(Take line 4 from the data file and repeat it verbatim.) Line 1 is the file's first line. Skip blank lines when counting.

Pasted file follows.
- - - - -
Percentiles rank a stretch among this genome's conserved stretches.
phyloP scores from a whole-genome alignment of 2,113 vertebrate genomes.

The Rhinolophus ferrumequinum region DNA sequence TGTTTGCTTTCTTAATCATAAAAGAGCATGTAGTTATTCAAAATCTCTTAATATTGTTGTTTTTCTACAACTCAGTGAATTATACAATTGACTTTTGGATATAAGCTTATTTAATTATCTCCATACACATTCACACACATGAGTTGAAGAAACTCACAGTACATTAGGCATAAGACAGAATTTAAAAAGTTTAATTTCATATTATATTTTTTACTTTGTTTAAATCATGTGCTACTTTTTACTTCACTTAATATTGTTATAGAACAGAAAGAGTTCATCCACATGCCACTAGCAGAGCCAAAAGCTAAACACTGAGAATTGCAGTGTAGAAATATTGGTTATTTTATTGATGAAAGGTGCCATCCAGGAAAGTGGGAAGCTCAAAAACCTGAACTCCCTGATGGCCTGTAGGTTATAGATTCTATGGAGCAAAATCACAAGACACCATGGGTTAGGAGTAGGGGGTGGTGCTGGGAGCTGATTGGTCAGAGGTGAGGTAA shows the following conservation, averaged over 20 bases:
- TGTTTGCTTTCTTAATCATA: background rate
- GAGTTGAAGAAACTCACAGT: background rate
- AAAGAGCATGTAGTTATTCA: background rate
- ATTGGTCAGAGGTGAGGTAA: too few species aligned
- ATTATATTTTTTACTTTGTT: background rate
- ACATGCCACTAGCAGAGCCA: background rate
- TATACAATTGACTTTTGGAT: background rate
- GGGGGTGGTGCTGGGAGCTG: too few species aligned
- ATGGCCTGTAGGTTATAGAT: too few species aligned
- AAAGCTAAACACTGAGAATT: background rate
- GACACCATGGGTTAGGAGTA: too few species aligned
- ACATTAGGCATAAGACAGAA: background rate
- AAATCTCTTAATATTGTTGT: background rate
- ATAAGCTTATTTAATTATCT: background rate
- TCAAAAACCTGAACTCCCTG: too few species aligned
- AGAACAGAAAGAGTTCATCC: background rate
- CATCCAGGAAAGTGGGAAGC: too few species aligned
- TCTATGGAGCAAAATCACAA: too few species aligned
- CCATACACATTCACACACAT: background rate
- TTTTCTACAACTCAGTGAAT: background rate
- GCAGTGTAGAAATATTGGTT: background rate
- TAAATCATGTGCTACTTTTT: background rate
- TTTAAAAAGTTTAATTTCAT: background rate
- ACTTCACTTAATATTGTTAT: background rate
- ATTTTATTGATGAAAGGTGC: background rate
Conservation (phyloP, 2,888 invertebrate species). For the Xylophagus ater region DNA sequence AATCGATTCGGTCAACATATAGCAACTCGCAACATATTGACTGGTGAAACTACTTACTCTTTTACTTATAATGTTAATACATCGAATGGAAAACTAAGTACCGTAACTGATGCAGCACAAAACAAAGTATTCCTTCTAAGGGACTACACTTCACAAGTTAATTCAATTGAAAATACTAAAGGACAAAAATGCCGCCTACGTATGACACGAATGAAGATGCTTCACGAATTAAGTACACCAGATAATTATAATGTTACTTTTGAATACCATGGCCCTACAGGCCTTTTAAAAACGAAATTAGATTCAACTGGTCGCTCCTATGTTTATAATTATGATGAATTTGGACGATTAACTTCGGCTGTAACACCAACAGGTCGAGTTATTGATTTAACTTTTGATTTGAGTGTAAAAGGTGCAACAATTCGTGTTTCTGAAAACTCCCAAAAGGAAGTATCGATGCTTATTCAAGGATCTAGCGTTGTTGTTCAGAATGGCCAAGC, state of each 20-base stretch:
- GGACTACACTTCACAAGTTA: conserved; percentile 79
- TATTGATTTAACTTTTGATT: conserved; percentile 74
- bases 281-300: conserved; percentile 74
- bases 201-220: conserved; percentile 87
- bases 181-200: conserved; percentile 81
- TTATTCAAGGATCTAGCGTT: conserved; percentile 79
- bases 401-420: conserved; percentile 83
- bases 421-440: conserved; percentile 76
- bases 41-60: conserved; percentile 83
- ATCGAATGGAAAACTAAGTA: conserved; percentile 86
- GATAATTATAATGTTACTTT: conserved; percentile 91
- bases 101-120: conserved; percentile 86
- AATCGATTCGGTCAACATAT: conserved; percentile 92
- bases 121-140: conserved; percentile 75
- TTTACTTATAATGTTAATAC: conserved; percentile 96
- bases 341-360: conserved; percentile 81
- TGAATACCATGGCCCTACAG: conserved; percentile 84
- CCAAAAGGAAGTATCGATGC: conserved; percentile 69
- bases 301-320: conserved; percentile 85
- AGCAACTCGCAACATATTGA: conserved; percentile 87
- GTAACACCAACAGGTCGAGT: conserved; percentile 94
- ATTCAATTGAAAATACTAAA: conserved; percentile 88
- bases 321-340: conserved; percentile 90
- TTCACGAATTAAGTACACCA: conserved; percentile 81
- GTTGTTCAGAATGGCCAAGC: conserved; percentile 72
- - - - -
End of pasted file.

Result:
- TGTTTGCTTTCTTAATCATA: background rate